I 'm just gonna correct you george in one thing, 'wait' is a mccartney song not a lennon song.according to paul he wrote wait in the bahamas during filming(help) and that the late Brandon de Wilde, the child star of "shane", had watched as he composed it. ps:paul also is the main vocalist in this song.if you didnt notice paul and john sing together the verses and chorus, and is paul who sings the middle eight.

hey,ben kramer, drive my car was written by mccartney not lennon . see, I dont like the discussion who is better , both were equally great. but I hate when the people underrate paul , and one of the reasons is the ignorance of the people about who wrote what. another problem is that paul and john disagree about the songwriting credits of many songs, for example paul said that 'ticket to ride' and 'there's place' were co-written efforts(50-50) meanwhile john said it was him.Mccartney comments are,usually, more detailed and coherent but for some reason(because he is dead?) lennon's comments are the more popular and accepted.

in 'drive my car' car both(paul and john )are agree that it was mostly paul's song. john said in 1980: paul's song with contributions from me.

john never made a comment about 'wait'.

Moses David <> (27.03.2003)

Rubber soul is a good album, but far better was to come, in my view. You said 'waut' was the only filler, how about the dire 'run for your life', what a poor song, with atrocious lyrics. To correct you, and others who are not aware 'wait' was NOt written by Lennon, but McCartney- and 'in my life' is a collaboration between Lennon and McCartney. I think Lennon only claimed to have written the music, because he was so proud of the lyrics, he wanted it known as his song completely.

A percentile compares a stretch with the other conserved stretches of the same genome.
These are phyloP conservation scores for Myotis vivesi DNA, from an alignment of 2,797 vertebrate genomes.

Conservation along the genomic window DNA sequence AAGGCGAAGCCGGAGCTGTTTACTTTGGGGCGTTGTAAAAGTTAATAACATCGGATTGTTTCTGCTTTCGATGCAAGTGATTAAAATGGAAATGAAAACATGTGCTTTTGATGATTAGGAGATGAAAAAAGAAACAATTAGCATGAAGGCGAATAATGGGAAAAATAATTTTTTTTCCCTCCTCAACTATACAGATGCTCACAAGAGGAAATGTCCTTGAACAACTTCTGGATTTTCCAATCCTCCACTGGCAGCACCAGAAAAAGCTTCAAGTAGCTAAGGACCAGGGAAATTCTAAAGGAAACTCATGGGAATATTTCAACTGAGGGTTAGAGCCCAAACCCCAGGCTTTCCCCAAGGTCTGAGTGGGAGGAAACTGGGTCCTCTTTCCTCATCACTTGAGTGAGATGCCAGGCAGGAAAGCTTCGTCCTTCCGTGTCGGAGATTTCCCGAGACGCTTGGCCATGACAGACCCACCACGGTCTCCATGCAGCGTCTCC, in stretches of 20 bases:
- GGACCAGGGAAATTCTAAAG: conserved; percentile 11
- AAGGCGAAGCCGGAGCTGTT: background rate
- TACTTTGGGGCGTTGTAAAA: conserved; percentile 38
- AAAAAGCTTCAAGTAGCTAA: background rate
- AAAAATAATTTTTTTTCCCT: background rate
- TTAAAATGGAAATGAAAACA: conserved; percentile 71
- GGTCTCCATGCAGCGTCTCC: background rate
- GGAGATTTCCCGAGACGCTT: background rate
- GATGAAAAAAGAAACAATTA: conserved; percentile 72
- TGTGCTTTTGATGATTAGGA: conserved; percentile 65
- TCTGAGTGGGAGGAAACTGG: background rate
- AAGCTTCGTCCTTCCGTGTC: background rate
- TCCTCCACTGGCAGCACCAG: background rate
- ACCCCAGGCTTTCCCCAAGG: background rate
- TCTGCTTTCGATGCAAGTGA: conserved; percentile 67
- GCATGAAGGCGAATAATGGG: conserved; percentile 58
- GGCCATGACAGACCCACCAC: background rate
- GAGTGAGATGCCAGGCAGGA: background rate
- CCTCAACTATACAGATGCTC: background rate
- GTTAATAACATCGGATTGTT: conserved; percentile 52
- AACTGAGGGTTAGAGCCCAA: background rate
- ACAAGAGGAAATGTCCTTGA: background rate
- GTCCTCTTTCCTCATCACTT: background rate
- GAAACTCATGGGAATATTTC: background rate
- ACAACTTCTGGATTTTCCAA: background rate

<> (29.03.2003)


There's so much great stuff on this, I'll just pick on a few things. "You Won't See Me" is a great performance. Paul's melody is constructed of short lines with lots of space between them (("When I call (long space) you up (long space) your liiiiiiine's engaged" etc.)) The song builds up through the steady addition of first piano and guitar stabs, then backing vocals (lalala) and organ in the spaces. And the chorus sets things up when the backing vocals come in echoing Paul's "you won't see me," and oddly enough it's that backing response that is the main hook in the song for me. The point is, how many of us try to write a tune and feel we have to have a note sounding practically everywhere, when so much can be done in the melody's spaces?

Outtasight, man!

Rubber Soul is the culmination of the John Dylan phase of John's Beatles career. He started out as Cheeky John, a great shouter, but there's really no "Twist and Shout" or "Dizzy Miss Lizzie" on this outing. For the most part he's calmed his vocals down, making sure the words get over, whether autobiographical ("Norwegian Wood," "In My Life") or social commenting ("Nowhere Man," "The Word," "Girl"). "Run For Your Life" is a bit of a throwback, which John said he hated, but what the hey. Maybe it's autobiographical too! I'm too busy digging George's lead anyway. Actually George makes the supposedly weaker tunes "What Goes On" and "Wait" interesting too, with a bunch of slick Carl Perkins - Scotty Moore - James Burton rockabilly licks on the former and the volume swells adding color to the latter.

I have a special affinity for "If I Needed Someone" because I used to play and sing lead on this one when I was in a band. I had the lead lick down and George wrote most of his songs for a lower range so it was one of the few Beatles tunes I could sing without my voice cracking up.